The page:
A Short Biographical Dictionary of English Literature/Newton, John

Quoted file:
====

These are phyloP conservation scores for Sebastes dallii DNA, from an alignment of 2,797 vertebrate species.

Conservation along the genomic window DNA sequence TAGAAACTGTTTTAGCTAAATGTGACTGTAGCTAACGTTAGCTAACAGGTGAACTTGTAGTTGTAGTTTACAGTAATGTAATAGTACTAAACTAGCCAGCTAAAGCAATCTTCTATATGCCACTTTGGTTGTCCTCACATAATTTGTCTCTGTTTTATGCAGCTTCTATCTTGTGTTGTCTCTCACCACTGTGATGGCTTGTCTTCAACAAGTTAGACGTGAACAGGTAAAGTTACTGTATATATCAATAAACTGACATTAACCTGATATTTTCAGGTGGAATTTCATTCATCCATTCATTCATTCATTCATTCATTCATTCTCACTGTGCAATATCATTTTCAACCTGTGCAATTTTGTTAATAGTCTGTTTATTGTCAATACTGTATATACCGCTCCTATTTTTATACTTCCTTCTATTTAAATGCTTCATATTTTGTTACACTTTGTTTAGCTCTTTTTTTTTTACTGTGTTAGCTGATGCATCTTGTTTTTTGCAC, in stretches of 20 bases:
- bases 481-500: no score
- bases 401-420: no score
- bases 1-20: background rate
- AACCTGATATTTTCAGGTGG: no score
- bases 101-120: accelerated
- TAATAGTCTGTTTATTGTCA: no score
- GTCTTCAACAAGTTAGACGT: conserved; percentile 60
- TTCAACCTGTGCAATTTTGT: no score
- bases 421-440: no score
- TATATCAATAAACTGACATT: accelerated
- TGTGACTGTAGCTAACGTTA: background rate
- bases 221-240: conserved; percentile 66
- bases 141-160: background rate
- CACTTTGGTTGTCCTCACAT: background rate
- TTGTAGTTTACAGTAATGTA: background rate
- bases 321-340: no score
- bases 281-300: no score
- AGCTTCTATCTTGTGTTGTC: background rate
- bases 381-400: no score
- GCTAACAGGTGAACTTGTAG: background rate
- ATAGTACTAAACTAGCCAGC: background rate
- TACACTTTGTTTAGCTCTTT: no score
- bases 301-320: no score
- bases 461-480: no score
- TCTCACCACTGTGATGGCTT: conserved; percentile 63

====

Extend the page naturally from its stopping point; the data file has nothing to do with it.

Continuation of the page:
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Newton, John (1725-1807). -- Divine and hymn-writer, s. of a shipmaster, was b. in London, and for many years led a varied and adventurous life at sea, part of the time on board a man-of-war and part as captain of a slaver. In 1748 he came under strong religious convictions, and after acting as a tide-waiter at Liverpool for a few years, he applied for orders in 1758, and was ordained curate of Olney in 1764. Here he became the intimate and sympathetic friend of Cowper, in conjunction with whom he produced the Olney Hymns. In 1779 he was translated to the Rectory of St. Mary, Woolnoth, London, where he had great popularity and influence, and wrote many religious works, including Cardiphonia, and Remarkable Passages in his Own Life. He lives, however, in his hymns, among which are some of the best and most widely known in the language, such as In evil long I took delight, Glorious things of Thee are Spoken, How Sweet the Name of Jesus sounds, and many others. In his latter years N. was blind.